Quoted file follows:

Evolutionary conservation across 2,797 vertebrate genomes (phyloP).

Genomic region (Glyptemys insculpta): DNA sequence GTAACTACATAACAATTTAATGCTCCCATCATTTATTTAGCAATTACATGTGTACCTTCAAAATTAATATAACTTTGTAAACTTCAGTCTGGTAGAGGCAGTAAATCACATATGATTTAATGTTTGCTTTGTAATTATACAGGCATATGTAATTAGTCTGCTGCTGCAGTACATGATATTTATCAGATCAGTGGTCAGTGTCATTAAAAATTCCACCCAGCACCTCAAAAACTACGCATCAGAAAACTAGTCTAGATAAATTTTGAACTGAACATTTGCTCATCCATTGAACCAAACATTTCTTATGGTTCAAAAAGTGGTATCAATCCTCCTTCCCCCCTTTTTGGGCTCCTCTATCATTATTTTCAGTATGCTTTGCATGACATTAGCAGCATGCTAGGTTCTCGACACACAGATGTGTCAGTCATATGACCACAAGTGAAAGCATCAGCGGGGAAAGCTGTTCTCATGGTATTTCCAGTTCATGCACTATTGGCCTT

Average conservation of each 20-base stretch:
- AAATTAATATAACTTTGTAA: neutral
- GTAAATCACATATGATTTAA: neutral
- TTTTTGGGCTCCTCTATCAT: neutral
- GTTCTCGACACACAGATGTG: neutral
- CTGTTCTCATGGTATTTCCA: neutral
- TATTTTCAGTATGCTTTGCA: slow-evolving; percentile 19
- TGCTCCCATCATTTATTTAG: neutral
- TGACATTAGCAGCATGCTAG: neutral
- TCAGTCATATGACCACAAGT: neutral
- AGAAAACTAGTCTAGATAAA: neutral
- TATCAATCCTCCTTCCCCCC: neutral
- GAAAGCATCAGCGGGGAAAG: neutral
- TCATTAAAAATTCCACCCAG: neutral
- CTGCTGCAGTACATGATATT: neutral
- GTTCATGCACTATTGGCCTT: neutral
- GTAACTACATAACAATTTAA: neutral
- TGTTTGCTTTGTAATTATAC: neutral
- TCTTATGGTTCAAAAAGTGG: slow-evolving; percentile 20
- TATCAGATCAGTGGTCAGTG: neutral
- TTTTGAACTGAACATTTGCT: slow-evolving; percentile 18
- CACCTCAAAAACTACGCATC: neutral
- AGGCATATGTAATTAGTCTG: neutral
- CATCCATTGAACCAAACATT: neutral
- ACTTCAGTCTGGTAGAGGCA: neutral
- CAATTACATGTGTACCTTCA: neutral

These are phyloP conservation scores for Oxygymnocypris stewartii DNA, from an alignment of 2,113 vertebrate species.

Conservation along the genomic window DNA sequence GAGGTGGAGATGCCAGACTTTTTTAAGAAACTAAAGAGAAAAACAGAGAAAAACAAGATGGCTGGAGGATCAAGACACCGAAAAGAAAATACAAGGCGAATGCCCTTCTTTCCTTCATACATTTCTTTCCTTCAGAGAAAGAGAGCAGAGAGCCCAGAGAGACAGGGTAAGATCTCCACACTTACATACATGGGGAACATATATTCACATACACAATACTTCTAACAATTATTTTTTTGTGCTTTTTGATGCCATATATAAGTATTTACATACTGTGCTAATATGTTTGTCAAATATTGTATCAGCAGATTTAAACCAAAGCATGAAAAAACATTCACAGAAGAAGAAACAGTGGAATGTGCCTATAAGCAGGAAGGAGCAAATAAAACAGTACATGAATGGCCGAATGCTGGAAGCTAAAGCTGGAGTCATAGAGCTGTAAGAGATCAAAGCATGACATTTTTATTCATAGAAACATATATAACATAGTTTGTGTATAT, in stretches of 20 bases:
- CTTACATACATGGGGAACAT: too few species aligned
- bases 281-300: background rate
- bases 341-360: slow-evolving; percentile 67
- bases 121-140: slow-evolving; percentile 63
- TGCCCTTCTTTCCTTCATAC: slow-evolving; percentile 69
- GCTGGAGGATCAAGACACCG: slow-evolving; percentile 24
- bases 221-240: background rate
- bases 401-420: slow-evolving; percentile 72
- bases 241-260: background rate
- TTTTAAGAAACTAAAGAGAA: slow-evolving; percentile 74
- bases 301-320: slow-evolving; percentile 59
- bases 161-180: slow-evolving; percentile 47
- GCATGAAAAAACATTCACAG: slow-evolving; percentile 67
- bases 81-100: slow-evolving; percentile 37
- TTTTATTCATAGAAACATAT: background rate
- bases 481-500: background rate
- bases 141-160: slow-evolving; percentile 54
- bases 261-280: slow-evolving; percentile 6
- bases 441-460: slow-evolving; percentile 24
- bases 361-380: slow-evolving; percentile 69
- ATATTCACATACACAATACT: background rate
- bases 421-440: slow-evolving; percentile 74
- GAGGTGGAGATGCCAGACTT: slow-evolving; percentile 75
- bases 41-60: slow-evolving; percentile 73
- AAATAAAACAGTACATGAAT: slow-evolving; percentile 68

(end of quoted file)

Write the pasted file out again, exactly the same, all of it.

Evolutionary conservation across 2,797 vertebrate genomes (phyloP).

Genomic region (Glyptemys insculpta): DNA sequence GTAACTACATAACAATTTAATGCTCCCATCATTTATTTAGCAATTACATGTGTACCTTCAAAATTAATATAACTTTGTAAACTTCAGTCTGGTAGAGGCAGTAAATCACATATGATTTAATGTTTGCTTTGTAATTATACAGGCATATGTAATTAGTCTGCTGCTGCAGTACATGATATTTATCAGATCAGTGGTCAGTGTCATTAAAAATTCCACCCAGCACCTCAAAAACTACGCATCAGAAAACTAGTCTAGATAAATTTTGAACTGAACATTTGCTCATCCATTGAACCAAACATTTCTTATGGTTCAAAAAGTGGTATCAATCCTCCTTCCCCCCTTTTTGGGCTCCTCTATCATTATTTTCAGTATGCTTTGCATGACATTAGCAGCATGCTAGGTTCTCGACACACAGATGTGTCAGTCATATGACCACAAGTGAAAGCATCAGCGGGGAAAGCTGTTCTCATGGTATTTCCAGTTCATGCACTATTGGCCTT

Average conservation of each 20-base stretch:
- AAATTAATATAACTTTGTAA: neutral
- GTAAATCACATATGATTTAA: neutral
- TTTTTGGGCTCCTCTATCAT: neutral
- GTTCTCGACACACAGATGTG: neutral
- CTGTTCTCATGGTATTTCCA: neutral
- TATTTTCAGTATGCTTTGCA: slow-evolving; percentile 19
- TGCTCCCATCATTTATTTAG: neutral
- TGACATTAGCAGCATGCTAG: neutral
- TCAGTCATATGACCACAAGT: neutral
- AGAAAACTAGTCTAGATAAA: neutral
- TATCAATCCTCCTTCCCCCC: neutral
- GAAAGCATCAGCGGGGAAAG: neutral
- TCATTAAAAATTCCACCCAG: neutral
- CTGCTGCAGTACATGATATT: neutral
- GTTCATGCACTATTGGCCTT: neutral
- GTAACTACATAACAATTTAA: neutral
- TGTTTGCTTTGTAATTATAC: neutral
- TCTTATGGTTCAAAAAGTGG: slow-evolving; percentile 20
- TATCAGATCAGTGGTCAGTG: neutral
- TTTTGAACTGAACATTTGCT: slow-evolving; percentile 18
- CACCTCAAAAACTACGCATC: neutral
- AGGCATATGTAATTAGTCTG: neutral
- CATCCATTGAACCAAACATT: neutral
- ACTTCAGTCTGGTAGAGGCA: neutral
- CAATTACATGTGTACCTTCA: neutral

These are phyloP conservation scores for Oxygymnocypris stewartii DNA, from an alignment of 2,113 vertebrate species.

Conservation along the genomic window DNA sequence GAGGTGGAGATGCCAGACTTTTTTAAGAAACTAAAGAGAAAAACAGAGAAAAACAAGATGGCTGGAGGATCAAGACACCGAAAAGAAAATACAAGGCGAATGCCCTTCTTTCCTTCATACATTTCTTTCCTTCAGAGAAAGAGAGCAGAGAGCCCAGAGAGACAGGGTAAGATCTCCACACTTACATACATGGGGAACATATATTCACATACACAATACTTCTAACAATTATTTTTTTGTGCTTTTTGATGCCATATATAAGTATTTACATACTGTGCTAATATGTTTGTCAAATATTGTATCAGCAGATTTAAACCAAAGCATGAAAAAACATTCACAGAAGAAGAAACAGTGGAATGTGCCTATAAGCAGGAAGGAGCAAATAAAACAGTACATGAATGGCCGAATGCTGGAAGCTAAAGCTGGAGTCATAGAGCTGTAAGAGATCAAAGCATGACATTTTTATTCATAGAAACATATATAACATAGTTTGTGTATAT, in stretches of 20 bases:
- CTTACATACATGGGGAACAT: too few species aligned
- bases 281-300: background rate
- bases 341-360: slow-evolving; percentile 67
- bases 121-140: slow-evolving; percentile 63
- TGCCCTTCTTTCCTTCATAC: slow-evolving; percentile 69
- GCTGGAGGATCAAGACACCG: slow-evolving; percentile 24
- bases 221-240: background rate
- bases 401-420: slow-evolving; percentile 72
- bases 241-260: background rate
- TTTTAAGAAACTAAAGAGAA: slow-evolving; percentile 74
- bases 301-320: slow-evolving; percentile 59
- bases 161-180: slow-evolving; percentile 47
- GCATGAAAAAACATTCACAG: slow-evolving; percentile 67
- bases 81-100: slow-evolving; percentile 37
- TTTTATTCATAGAAACATAT: background rate
- bases 481-500: background rate
- bases 141-160: slow-evolving; percentile 54
- bases 261-280: slow-evolving; percentile 6
- bases 441-460: slow-evolving; percentile 24
- bases 361-380: slow-evolving; percentile 69
- ATATTCACATACACAATACT: background rate
- bases 421-440: slow-evolving; percentile 74
- GAGGTGGAGATGCCAGACTT: slow-evolving; percentile 75
- bases 41-60: slow-evolving; percentile 73
- AAATAAAACAGTACATGAAT: slow-evolving; percentile 68